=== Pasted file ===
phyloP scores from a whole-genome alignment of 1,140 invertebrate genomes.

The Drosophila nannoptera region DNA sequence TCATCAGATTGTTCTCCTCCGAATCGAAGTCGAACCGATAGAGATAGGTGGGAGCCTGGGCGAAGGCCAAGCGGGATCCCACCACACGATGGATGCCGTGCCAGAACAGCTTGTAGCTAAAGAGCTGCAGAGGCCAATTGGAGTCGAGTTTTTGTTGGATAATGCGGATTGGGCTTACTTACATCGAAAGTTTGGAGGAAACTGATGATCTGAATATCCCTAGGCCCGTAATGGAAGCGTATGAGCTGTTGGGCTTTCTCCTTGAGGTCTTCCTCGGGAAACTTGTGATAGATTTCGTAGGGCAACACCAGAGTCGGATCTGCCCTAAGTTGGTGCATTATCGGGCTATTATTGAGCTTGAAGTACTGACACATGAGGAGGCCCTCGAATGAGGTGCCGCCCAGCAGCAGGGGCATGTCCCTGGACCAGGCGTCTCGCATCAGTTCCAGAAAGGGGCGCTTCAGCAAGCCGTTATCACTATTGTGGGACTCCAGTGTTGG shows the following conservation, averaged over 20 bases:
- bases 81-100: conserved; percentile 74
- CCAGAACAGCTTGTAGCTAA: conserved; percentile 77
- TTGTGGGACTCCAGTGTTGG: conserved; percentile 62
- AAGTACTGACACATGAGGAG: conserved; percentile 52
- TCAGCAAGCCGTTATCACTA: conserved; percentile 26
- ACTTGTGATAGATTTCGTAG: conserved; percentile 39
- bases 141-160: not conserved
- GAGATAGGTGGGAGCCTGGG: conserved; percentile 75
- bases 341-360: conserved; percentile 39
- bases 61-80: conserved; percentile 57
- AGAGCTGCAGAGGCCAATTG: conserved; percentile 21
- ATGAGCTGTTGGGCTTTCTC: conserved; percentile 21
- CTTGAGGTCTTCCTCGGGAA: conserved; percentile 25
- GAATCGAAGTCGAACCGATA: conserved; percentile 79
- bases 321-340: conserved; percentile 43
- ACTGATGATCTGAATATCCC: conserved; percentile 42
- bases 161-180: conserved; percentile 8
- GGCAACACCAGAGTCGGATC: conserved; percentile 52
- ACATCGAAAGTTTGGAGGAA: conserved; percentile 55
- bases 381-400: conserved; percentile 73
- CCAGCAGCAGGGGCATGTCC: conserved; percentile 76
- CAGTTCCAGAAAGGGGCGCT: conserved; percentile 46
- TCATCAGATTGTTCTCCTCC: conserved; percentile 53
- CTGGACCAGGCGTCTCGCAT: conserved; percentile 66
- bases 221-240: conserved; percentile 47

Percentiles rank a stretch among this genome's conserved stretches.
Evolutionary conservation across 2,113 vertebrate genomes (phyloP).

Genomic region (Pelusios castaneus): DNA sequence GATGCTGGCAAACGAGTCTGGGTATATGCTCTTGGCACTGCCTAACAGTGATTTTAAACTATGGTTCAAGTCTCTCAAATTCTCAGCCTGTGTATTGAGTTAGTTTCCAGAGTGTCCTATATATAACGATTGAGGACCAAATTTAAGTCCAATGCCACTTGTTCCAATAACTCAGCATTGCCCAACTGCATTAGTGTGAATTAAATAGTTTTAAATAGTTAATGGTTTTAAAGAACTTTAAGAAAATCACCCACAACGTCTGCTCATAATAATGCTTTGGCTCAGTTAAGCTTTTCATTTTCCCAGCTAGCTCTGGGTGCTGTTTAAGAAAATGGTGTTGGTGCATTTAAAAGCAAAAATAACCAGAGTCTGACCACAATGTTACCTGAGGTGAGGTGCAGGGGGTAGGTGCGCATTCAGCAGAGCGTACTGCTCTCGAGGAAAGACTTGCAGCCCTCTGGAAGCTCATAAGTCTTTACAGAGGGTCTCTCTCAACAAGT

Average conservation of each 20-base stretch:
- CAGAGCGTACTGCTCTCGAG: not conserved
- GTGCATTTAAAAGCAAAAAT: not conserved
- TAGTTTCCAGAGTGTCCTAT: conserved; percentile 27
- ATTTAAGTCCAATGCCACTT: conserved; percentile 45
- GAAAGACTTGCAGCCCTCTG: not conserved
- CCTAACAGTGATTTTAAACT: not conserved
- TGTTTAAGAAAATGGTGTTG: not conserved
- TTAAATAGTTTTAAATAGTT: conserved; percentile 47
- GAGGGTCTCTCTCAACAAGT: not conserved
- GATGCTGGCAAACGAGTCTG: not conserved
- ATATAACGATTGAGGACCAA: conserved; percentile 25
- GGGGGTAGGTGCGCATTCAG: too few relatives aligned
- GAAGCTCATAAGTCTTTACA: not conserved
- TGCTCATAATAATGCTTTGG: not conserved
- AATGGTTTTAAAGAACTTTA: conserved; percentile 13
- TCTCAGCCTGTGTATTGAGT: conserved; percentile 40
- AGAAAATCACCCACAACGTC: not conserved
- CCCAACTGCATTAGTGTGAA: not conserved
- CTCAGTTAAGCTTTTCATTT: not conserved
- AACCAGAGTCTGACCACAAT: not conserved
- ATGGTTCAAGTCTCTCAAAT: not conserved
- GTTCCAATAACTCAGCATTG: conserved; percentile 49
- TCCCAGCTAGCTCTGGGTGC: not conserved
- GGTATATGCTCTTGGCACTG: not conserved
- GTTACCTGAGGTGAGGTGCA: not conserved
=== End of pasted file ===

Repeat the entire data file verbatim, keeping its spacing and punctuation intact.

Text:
phyloP scores from a whole-genome alignment of 1,140 invertebrate genomes.

The Drosophila nannoptera region DNA sequence TCATCAGATTGTTCTCCTCCGAATCGAAGTCGAACCGATAGAGATAGGTGGGAGCCTGGGCGAAGGCCAAGCGGGATCCCACCACACGATGGATGCCGTGCCAGAACAGCTTGTAGCTAAAGAGCTGCAGAGGCCAATTGGAGTCGAGTTTTTGTTGGATAATGCGGATTGGGCTTACTTACATCGAAAGTTTGGAGGAAACTGATGATCTGAATATCCCTAGGCCCGTAATGGAAGCGTATGAGCTGTTGGGCTTTCTCCTTGAGGTCTTCCTCGGGAAACTTGTGATAGATTTCGTAGGGCAACACCAGAGTCGGATCTGCCCTAAGTTGGTGCATTATCGGGCTATTATTGAGCTTGAAGTACTGACACATGAGGAGGCCCTCGAATGAGGTGCCGCCCAGCAGCAGGGGCATGTCCCTGGACCAGGCGTCTCGCATCAGTTCCAGAAAGGGGCGCTTCAGCAAGCCGTTATCACTATTGTGGGACTCCAGTGTTGG shows the following conservation, averaged over 20 bases:
- bases 81-100: conserved; percentile 74
- CCAGAACAGCTTGTAGCTAA: conserved; percentile 77
- TTGTGGGACTCCAGTGTTGG: conserved; percentile 62
- AAGTACTGACACATGAGGAG: conserved; percentile 52
- TCAGCAAGCCGTTATCACTA: conserved; percentile 26
- ACTTGTGATAGATTTCGTAG: conserved; percentile 39
- bases 141-160: not conserved
- GAGATAGGTGGGAGCCTGGG: conserved; percentile 75
- bases 341-360: conserved; percentile 39
- bases 61-80: conserved; percentile 57
- AGAGCTGCAGAGGCCAATTG: conserved; percentile 21
- ATGAGCTGTTGGGCTTTCTC: conserved; percentile 21
- CTTGAGGTCTTCCTCGGGAA: conserved; percentile 25
- GAATCGAAGTCGAACCGATA: conserved; percentile 79
- bases 321-340: conserved; percentile 43
- ACTGATGATCTGAATATCCC: conserved; percentile 42
- bases 161-180: conserved; percentile 8
- GGCAACACCAGAGTCGGATC: conserved; percentile 52
- ACATCGAAAGTTTGGAGGAA: conserved; percentile 55
- bases 381-400: conserved; percentile 73
- CCAGCAGCAGGGGCATGTCC: conserved; percentile 76
- CAGTTCCAGAAAGGGGCGCT: conserved; percentile 46
- TCATCAGATTGTTCTCCTCC: conserved; percentile 53
- CTGGACCAGGCGTCTCGCAT: conserved; percentile 66
- bases 221-240: conserved; percentile 47

Percentiles rank a stretch among this genome's conserved stretches.
Evolutionary conservation across 2,113 vertebrate genomes (phyloP).

Genomic region (Pelusios castaneus): DNA sequence GATGCTGGCAAACGAGTCTGGGTATATGCTCTTGGCACTGCCTAACAGTGATTTTAAACTATGGTTCAAGTCTCTCAAATTCTCAGCCTGTGTATTGAGTTAGTTTCCAGAGTGTCCTATATATAACGATTGAGGACCAAATTTAAGTCCAATGCCACTTGTTCCAATAACTCAGCATTGCCCAACTGCATTAGTGTGAATTAAATAGTTTTAAATAGTTAATGGTTTTAAAGAACTTTAAGAAAATCACCCACAACGTCTGCTCATAATAATGCTTTGGCTCAGTTAAGCTTTTCATTTTCCCAGCTAGCTCTGGGTGCTGTTTAAGAAAATGGTGTTGGTGCATTTAAAAGCAAAAATAACCAGAGTCTGACCACAATGTTACCTGAGGTGAGGTGCAGGGGGTAGGTGCGCATTCAGCAGAGCGTACTGCTCTCGAGGAAAGACTTGCAGCCCTCTGGAAGCTCATAAGTCTTTACAGAGGGTCTCTCTCAACAAGT

Average conservation of each 20-base stretch:
- CAGAGCGTACTGCTCTCGAG: not conserved
- GTGCATTTAAAAGCAAAAAT: not conserved
- TAGTTTCCAGAGTGTCCTAT: conserved; percentile 27
- ATTTAAGTCCAATGCCACTT: conserved; percentile 45
- GAAAGACTTGCAGCCCTCTG: not conserved
- CCTAACAGTGATTTTAAACT: not conserved
- TGTTTAAGAAAATGGTGTTG: not conserved
- TTAAATAGTTTTAAATAGTT: conserved; percentile 47
- GAGGGTCTCTCTCAACAAGT: not conserved
- GATGCTGGCAAACGAGTCTG: not conserved
- ATATAACGATTGAGGACCAA: conserved; percentile 25
- GGGGGTAGGTGCGCATTCAG: too few relatives aligned
- GAAGCTCATAAGTCTTTACA: not conserved
- TGCTCATAATAATGCTTTGG: not conserved
- AATGGTTTTAAAGAACTTTA: conserved; percentile 13
- TCTCAGCCTGTGTATTGAGT: conserved; percentile 40
- AGAAAATCACCCACAACGTC: not conserved
- CCCAACTGCATTAGTGTGAA: not conserved
- CTCAGTTAAGCTTTTCATTT: not conserved
- AACCAGAGTCTGACCACAAT: not conserved
- ATGGTTCAAGTCTCTCAAAT: not conserved
- GTTCCAATAACTCAGCATTG: conserved; percentile 49
- TCCCAGCTAGCTCTGGGTGC: not conserved
- GGTATATGCTCTTGGCACTG: not conserved
- GTTACCTGAGGTGAGGTGCA: not conserved